I do suggest this as a last resort because not everything that winds up in a Google Image search is from the original source. That means is someone, whether it’s the creator or not, has tagged it as a creative commons image. I think you’re still pretty safe to use it, but not as safe as these other sites.

What Not to Do

In a former life (my last job), I dealt a good deal with getting permission to use other people’s words and images. I’ll tell you right now–you don’t want to mess this up. Even if you think your blog is small potatoes, a copyright troll can get ahold of you and make your life miserable.

Keep yourself safe:

  • Do not just go to Google Images and insert something you find there.
  • Do not assume that attribution makes everything okay. You need permission.
  • Don’t alter the image (crop, recolor, etc.) unless you know you have permission to do so.
  • You should be careful with the use of companies’ logos. Research their policies on how to use them.
  • Know that, even if you have permission to use the image from a stock photo provider, there might be additional complexities around using images with people’s faces. Models sign away their rights to some things, but they do sometimes have reciprocity if their face is used in ways that can be considered harmful to their reputation. This is even more so the case if the model isn’t actually a model but instead an unknowing subject of an image captured without their permission. All very fringe-case threats, but it’s worth keeping in mind.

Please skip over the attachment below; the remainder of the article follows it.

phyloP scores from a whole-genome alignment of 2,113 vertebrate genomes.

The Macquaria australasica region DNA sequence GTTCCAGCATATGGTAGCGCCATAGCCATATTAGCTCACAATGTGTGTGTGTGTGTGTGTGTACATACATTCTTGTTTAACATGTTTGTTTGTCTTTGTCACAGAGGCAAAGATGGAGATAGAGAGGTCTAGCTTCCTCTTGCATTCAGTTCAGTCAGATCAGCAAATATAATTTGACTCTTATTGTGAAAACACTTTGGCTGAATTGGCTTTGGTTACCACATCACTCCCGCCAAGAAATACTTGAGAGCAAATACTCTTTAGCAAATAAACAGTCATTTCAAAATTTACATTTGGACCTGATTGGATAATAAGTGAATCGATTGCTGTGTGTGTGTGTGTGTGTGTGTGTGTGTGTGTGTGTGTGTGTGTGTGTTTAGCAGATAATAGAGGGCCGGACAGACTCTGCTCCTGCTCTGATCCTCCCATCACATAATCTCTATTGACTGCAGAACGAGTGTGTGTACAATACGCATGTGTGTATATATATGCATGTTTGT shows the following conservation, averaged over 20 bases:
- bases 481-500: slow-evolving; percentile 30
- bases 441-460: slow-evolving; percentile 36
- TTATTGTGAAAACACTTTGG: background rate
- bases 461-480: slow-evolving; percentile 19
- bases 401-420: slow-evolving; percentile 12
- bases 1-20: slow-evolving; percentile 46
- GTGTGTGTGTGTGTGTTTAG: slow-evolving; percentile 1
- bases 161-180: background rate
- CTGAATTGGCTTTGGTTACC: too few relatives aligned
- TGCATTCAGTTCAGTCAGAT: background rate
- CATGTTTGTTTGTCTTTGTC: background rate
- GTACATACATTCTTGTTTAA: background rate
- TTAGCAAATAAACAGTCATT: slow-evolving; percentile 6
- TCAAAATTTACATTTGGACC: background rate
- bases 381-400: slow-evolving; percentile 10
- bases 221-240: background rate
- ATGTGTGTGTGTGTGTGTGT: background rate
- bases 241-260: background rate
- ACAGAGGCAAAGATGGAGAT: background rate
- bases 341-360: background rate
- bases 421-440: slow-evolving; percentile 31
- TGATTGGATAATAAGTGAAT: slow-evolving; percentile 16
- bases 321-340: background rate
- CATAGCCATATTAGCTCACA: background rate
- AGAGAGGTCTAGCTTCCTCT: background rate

• And finally, do not use the faceless business suit guy breaking the fourth wall by using the inside of your monitor as a touchscreen.

    This won’t keep you safe from copyright claims. In fact, this has nothing to do with licensing at all. But it will keep you safe from looking like a total cheeseball.

Some Sites That Aren’t Great for Tech

There are tons of sites out there, and you may find some gems if you go off looking for yourself. But let me pre-weed a few of these options for you.

Here are some sites that I feel aren’t even worth searching, from a tech blogging perspective. (They might be nice if you just want an image of a Paris bakery or a gerbera daisy or something, though.)

  • Pixabay (a good site—just not for tech)
  • Wikimedia Commons (no useful images, wretched user experience)
  • Flickr (too many potential licensing problems)
  • Freeimages (no tech selection)
  • RGBStock (no tech selection)
  • Freephotos.cc (no tech selection)
  • Freestocks.org (no tech selection)
Search Out of the Box

In closing, I want to give you one last piece of advice. There’s a balance to be struck on the time you spend on images. I know some people who spend hours combing through stock images, looking for the one that perfectly captures the essence of their post. That’s a bad use of your time.

But on the other hand, don’t be scared to use that search box and go beyond just “tech” or “code.” You may be looking for an image for a post on security and find that a nice padlock and chain on a fence is a refreshing change from all the images of keyboards and black screens with rainbow text in Courier font. Or maybe you mention not being able to see the forest for the trees in your post. A featured image of a pine tree might cause people to be curious how such a thing ties in with a seemingly unrelated blog title. And curiosity = clicks.

Sometimes, a casual scroll through stock photo lane can be inspiring rather than frustrating. So pop open Unsplash, check out their “one color” or their “neon” collection! You never know when you’ll make an unexpected connection to something in your post beyond just code.